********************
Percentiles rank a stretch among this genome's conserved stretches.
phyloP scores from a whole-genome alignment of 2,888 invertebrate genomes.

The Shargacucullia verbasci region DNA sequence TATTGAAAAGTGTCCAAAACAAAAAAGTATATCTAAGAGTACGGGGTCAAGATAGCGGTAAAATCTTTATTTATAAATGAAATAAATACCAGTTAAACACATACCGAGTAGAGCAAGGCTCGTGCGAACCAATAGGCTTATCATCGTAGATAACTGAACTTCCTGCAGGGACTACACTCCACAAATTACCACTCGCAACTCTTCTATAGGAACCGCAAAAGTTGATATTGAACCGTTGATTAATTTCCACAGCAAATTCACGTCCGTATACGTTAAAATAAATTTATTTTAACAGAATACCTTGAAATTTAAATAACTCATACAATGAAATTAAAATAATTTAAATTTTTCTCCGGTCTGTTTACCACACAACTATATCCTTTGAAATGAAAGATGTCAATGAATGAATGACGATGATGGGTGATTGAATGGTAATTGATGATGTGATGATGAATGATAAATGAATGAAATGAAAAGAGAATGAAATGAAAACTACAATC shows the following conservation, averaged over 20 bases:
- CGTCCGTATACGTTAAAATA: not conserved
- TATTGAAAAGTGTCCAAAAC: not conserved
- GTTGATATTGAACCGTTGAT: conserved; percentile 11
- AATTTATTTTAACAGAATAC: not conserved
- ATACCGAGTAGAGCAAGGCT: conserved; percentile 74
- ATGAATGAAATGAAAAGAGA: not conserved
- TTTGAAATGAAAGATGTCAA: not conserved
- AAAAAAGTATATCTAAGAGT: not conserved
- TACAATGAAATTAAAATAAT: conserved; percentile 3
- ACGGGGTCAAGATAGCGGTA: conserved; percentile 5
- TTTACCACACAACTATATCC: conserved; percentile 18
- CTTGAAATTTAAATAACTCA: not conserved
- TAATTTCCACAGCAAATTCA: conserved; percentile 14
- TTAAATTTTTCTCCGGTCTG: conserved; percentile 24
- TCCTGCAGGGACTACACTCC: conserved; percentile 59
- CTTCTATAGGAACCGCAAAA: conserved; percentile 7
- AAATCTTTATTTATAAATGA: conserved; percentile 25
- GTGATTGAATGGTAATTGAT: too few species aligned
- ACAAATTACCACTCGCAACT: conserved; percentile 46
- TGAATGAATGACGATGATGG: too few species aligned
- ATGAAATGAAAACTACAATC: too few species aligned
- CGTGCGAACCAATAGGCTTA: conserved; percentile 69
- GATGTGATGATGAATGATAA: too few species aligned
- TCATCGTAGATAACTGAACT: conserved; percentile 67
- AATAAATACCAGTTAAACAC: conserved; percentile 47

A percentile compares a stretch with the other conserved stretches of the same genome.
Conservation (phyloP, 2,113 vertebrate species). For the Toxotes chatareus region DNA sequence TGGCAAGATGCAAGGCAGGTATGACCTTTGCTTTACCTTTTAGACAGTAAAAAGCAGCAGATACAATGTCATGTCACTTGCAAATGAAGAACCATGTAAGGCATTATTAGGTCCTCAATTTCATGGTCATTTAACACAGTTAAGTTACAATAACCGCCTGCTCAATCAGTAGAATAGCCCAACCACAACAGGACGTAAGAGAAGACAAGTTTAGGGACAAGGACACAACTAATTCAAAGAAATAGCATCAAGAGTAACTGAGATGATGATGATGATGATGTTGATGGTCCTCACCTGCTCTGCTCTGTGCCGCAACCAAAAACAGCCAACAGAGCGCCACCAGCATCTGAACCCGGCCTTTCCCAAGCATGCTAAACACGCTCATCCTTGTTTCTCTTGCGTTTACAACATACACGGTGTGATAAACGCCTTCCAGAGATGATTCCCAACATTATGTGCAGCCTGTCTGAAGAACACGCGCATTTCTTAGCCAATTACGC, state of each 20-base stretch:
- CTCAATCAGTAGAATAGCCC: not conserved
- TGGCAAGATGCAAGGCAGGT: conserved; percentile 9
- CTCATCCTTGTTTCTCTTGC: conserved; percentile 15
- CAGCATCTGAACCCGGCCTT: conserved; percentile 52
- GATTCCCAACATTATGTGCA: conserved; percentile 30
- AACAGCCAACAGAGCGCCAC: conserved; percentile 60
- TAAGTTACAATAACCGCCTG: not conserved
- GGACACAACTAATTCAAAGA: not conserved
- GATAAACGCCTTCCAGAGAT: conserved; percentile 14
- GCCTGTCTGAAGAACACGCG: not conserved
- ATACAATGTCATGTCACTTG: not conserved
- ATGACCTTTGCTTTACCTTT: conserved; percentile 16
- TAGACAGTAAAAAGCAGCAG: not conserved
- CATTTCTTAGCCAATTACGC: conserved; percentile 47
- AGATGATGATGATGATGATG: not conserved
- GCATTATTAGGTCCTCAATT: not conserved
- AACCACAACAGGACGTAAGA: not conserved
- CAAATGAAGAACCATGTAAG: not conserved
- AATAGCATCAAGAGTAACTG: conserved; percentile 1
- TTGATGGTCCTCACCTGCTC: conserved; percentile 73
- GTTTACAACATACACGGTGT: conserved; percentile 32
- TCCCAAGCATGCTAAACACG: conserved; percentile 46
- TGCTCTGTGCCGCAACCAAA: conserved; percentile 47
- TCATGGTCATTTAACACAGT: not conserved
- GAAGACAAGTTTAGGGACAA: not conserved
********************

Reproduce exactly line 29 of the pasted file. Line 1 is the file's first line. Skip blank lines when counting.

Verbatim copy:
A percentile compares a stretch with the other conserved stretches of the same genome.